In recognition of the tremendous support to Mather Hospital from the Frey Family of Port Jefferson, the new facility will be named the Frey Family Emergency Department. The new Emergency Department will be double the size of Mather’s current Emergency Department and will create an environment that maximizes patient privacy and caregiver support, increases process efficiencies, and incorporates the best practices for patient safety.

“I’ve lived in the community since the 1960s. There have been countless times over the decades that Mather has provided excellent health care for our family and friends,” said Kathryn Frey, who also serves on Mather’s Advisory and Foundation Boards. “Everyone will benefit from our new expanded Emergency Department.”

“This is one of the most ambitious building projects in Mather Hospital’s history,” said Executive Director Kevin McGeachy. “We are re-imagining what emergency care can be for our community. The Emergency Department is our font door. More than three quarters of the patients who are admitted to Mather come in through our ED.” 

The new facility will be located on the north side of the hospital campus. It will feature individual private rooms and use a split-flow design that has proven to accelerate treatment and discharge of patients with lower-acuity conditions and speed hospital admissions for patients with higher-acuity conditions. The facility will include imaging services including X-ray, ultrasound, and CT technology; isolation rooms for infectious disease control; and a dedicated treatment area for those experiencing a mental health crisis. 

“Our new ED will provide a healing environment that meets the needs of our community when  they are experiencing an emergency: space for patients and their loved ones to be comfortable, privacy to allow clear communication with our healthcare providers, and a format that lets our staff work more efficiently so they can spend more time at the bedside,” said Adam Wos, MD, Director of Emergency Medicine at Mather.

Mather’s current Emergency Department sees almost 40,000 patients annually, making the new facility essential to the care of the community. The construction of the new Emergency Department is expected to be completed in 2025.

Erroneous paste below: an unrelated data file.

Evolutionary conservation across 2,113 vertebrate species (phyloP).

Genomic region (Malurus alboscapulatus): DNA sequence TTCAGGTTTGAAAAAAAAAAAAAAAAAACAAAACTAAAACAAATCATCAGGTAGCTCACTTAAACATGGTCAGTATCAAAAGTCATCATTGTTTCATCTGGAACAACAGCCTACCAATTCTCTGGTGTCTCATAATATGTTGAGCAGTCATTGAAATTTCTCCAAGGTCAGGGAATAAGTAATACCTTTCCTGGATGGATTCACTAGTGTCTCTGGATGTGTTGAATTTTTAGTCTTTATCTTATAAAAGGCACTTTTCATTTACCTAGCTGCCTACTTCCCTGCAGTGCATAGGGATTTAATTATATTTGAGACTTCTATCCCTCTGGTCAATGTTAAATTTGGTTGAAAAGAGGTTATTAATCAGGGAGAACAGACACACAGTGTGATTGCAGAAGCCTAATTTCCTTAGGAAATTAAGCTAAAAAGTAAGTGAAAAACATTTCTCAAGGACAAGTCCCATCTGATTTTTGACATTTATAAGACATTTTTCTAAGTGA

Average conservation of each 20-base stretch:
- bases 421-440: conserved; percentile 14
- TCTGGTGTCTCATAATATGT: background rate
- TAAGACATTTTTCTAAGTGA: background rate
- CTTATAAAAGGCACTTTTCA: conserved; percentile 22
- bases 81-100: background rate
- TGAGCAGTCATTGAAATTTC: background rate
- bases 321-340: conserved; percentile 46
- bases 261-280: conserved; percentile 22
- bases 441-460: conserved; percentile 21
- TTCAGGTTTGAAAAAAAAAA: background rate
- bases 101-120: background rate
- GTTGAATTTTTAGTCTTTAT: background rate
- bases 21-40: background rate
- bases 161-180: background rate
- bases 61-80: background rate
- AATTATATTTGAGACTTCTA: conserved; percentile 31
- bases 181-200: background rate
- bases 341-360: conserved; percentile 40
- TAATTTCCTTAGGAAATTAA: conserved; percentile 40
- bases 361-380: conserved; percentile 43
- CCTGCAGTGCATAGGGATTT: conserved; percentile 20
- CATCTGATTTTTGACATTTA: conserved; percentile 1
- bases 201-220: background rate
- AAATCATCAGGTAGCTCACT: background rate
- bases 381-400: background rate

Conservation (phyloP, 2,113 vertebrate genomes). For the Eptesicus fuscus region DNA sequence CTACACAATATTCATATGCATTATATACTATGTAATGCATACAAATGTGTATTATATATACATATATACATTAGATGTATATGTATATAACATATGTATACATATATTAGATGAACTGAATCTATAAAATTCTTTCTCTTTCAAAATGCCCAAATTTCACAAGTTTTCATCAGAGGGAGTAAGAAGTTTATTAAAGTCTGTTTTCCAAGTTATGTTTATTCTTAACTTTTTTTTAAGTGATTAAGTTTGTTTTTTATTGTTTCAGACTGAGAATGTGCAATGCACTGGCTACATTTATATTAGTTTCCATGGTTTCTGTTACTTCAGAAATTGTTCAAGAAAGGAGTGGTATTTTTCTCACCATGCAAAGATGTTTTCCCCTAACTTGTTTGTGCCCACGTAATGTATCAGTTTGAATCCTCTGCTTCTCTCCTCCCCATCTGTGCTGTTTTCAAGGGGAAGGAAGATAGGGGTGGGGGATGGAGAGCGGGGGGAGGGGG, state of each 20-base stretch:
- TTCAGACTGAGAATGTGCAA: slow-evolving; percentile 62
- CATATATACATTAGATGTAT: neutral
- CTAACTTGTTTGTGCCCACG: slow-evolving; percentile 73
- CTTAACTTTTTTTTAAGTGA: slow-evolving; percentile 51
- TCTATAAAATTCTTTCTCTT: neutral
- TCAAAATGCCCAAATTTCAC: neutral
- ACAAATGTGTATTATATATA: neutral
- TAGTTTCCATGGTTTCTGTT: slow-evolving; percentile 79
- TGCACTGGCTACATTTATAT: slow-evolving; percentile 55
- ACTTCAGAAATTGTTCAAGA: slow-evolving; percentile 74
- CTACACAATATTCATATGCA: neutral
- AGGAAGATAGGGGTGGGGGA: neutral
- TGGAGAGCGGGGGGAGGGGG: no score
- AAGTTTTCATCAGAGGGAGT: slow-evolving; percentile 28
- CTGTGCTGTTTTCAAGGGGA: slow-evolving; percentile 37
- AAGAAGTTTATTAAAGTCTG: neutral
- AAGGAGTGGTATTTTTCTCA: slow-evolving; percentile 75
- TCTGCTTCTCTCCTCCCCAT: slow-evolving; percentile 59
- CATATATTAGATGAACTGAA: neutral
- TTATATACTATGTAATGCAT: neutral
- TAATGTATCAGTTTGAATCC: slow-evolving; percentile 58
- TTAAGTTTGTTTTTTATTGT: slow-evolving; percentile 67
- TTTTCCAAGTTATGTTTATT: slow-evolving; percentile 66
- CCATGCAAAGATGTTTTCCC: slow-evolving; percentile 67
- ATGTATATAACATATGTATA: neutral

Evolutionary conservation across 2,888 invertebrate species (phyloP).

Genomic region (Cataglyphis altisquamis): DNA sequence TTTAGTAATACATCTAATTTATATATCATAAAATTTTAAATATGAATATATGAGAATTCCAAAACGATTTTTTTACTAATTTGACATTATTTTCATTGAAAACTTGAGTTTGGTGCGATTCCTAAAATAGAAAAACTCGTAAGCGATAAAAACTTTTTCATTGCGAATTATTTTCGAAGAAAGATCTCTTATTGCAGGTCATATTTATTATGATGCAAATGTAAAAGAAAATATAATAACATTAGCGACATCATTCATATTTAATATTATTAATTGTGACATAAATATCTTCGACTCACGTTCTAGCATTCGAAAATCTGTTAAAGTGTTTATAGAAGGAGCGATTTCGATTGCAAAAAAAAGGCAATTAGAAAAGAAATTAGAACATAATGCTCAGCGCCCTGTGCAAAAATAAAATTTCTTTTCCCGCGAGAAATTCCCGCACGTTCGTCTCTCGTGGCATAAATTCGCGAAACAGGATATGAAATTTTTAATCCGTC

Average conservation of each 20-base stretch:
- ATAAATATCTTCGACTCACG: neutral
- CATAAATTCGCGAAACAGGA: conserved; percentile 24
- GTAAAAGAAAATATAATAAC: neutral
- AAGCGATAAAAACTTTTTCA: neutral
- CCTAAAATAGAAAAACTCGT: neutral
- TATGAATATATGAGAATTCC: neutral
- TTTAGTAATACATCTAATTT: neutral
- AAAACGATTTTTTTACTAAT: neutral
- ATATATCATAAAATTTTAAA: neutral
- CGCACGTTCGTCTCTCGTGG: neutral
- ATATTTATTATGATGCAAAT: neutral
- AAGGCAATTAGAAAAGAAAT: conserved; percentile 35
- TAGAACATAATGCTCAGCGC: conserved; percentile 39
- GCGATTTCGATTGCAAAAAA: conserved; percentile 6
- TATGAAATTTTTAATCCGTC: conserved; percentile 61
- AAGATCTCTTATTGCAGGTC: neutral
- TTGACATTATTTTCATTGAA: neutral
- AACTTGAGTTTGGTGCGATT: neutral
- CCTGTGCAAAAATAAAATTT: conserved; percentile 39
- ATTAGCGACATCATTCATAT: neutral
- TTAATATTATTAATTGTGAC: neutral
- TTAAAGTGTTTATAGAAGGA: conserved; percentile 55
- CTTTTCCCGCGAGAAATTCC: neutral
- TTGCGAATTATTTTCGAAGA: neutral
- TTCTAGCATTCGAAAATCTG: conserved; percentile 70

File photo/TBR News Media

Mather Hospital in Port Jefferson has received a 2023 Outstanding Patient Experience Award™ from Healthgrades. This distinction places Mather Hospital among the top 10 percent of hospitals nationwide for patient experience, according to Healthgrades, the leading marketplace that connects people with the right doctor and hospital. Mather Hospital has received the Outstanding Patient Experience Award for three consecutive years (2021-2023). 

The award recognizes hospitals that provide an overall outstanding patient experience and is based on ten measures related to doctor and nurse communication, hospital cleanliness and noise levels, and medication and post-discharge care instructions using data from surveys of the hospital’s own patients. Patient experience is the sum of all interactions, shaped by a healthcare organization’s culture, that influence patients’ perceptions across the continuum of care.

“It is our goal at Mather to constantly evaluate and improve every aspect of our patients’ experience from the moment they walk through our doors,” said Executive Director Kevin McGeachy. “This applies not only to the outstanding clinical care they receive but everything from the quality of the food to the cleanliness of their rooms. I am proud of our entire team for this recognition for the third consecutive year.”

 Earlier this year, Mather also received Healthgrades 2023 America’s 250 Best Hospitals Award™. In addition, Healthgrades awarded Mather the 2023 America’s 100 Best Hospitals for Gastrointestinal Surgery Award™, the 2023 Gastrointestinal Care Excellence Award™, the 2023 Gastrointestinal Surgery Excellence Award™, the 2023 Critical Care Excellence Award™.  Mather also received the Pulmonary Care Excellence Award™ for an 8th consecutive year (2016-2023) and the Bariatric Surgery Excellence Award™ for a fifth year in a row (2019-2023).  

For this annual analysis, Healthgrades evaluated 3,138 hospitals that submitted at least 100 patient experience surveys to the Centers for Medicare and Medicaid Services, covering admissions from January 2021 through December 2021. Of those hospitals evaluated, 419 hospitals outperformed their peers – based on their patients’ responses – to achieve this award.

Healthgrades evaluates performance by applying a scoring methodology to ten patient experience measures, using data collected from HCAHPS survey of the hospital’s own patients. 

Survey questions focus on patients’ perspectives of their care in the hospital, from cleanliness and noise levels in patient rooms to medication explanations and hospital staff responsiveness to 

patients’ needs. The measures also include whether a patient would recommend the hospital to friends or family and their overall rating of the hospital.

“We applaud all recipients of the Healthgrades 2023 Outstanding Patient Experience Award for putting patient experience front and center within their organizations,” said Brad Bowman, MD, Chief Medical Officer and Head of Data Science at Healthgrades. “We commend these hospitals for their ongoing commitment to prioritizing an exceptional patient experience, while ensuring the health and safety of their patients.”